The book was written in the midst of the economic meltdown, so I was a few years behind schedule in reviewing it. His introduction immediately equates the downturn in our economy, the high unemployment, the growing number of natural disasters, and the like to the labor pains that the Bible refers to happening just before the end of time. Then Jeremiah's first chapter tells us all to stay calm. Honestly, it's a great way to start the book. Set everyone up with reminders of the horrid issues going on and then remind them that the first mission is to be calm.
Throughout his book, he suggests things that we ought to do as we see the world grow more chaotic. He mixes his factual and Biblical data with stories from people he has met or known. There is a particularly entertaining story early on in the book about Billy Graham's grandson and how it relates to John 14:6.
With chapters like “Stay Constructive,” Stay Centered, Stay Confident, and Stay Connected, it becomes clear that Jeremiah believes that people must continue living a healthy, well-balanced life during trying times. It makes sense of course. If one buys in to his idea of prophecy, then you know we can't change God's plan. Therefore, we should simply live our lives in light of eternity, connecting to God and our fellows.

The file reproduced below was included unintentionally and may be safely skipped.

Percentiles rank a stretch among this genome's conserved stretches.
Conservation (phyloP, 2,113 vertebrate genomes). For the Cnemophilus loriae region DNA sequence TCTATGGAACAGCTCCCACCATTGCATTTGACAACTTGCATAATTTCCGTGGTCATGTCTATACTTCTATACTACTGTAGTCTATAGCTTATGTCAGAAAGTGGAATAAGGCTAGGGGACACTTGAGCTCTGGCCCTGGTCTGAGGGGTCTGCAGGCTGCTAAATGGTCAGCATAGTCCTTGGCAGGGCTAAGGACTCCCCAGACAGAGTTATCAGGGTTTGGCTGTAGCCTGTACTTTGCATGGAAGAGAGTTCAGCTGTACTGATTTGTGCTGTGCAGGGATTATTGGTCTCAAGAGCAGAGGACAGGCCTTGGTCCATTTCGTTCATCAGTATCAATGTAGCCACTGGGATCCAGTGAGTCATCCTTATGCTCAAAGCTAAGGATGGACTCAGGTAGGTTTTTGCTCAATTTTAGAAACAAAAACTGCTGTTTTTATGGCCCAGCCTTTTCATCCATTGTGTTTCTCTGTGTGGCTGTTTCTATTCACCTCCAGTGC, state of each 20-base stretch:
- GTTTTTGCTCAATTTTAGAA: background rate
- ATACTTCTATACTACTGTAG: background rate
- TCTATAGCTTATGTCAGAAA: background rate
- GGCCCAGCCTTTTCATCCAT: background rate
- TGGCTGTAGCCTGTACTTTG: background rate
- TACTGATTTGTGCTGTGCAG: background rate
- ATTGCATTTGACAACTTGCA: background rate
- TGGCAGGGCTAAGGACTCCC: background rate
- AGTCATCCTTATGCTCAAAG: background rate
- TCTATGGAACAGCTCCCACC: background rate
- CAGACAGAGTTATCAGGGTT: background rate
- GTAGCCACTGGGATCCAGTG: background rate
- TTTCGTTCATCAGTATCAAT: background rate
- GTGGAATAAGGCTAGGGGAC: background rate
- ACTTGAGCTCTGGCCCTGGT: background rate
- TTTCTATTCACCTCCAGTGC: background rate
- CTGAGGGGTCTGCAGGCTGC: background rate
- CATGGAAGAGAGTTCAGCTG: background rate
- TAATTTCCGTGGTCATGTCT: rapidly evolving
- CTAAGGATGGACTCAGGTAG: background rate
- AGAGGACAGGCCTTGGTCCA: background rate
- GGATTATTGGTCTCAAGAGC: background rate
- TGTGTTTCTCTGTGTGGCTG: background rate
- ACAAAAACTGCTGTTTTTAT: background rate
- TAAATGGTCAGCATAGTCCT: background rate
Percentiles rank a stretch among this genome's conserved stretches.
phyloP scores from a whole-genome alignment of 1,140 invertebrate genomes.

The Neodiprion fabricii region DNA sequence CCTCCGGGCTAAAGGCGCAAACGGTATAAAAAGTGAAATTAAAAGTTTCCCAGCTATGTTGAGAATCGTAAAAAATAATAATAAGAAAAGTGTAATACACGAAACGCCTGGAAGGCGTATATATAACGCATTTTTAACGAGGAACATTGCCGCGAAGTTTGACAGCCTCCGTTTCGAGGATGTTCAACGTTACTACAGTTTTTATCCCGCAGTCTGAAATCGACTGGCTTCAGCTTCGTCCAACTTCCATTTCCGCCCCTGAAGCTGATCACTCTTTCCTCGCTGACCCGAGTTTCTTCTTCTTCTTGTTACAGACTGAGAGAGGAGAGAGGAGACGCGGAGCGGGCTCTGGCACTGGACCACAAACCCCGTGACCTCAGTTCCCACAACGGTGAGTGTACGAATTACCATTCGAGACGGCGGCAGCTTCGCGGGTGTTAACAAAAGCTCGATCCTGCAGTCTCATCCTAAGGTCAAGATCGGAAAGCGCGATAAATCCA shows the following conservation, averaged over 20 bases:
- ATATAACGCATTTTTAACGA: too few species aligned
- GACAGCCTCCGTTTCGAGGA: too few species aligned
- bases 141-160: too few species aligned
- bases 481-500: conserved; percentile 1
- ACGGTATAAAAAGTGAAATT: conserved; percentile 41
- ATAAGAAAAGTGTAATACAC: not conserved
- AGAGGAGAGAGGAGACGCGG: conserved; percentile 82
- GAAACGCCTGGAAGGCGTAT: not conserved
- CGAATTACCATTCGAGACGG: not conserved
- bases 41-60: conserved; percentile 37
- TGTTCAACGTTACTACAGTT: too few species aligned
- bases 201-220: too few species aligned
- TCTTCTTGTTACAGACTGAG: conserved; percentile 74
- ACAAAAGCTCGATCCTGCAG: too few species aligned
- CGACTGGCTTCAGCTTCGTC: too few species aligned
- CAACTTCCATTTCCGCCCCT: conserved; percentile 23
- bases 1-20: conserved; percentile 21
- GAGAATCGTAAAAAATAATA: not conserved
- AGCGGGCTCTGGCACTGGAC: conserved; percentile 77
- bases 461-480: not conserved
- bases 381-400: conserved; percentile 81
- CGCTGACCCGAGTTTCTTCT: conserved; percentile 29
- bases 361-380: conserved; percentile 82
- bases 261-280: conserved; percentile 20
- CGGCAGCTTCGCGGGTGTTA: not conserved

Overall, the book was good, though I don't personally care for stories mixed in with the factual data. It just doesn't do it for me. However, he did handle the Word of God well, and showed how it related to the world around us. It's good enough that I'll refer to it often as I continue to research the end times.
If the pains turn out to be Braxton-Hicks, will he write a corrigenda?
On a more serious note, would you give us a timeline of future events as you see them? I won't hold you to it since the matter is under review, but it would be helpful to know where you are in your thinking. This may prevent miscommunication.
Re LeHaye: I forced myself through the first Left Behind book. I will leave the review to you.
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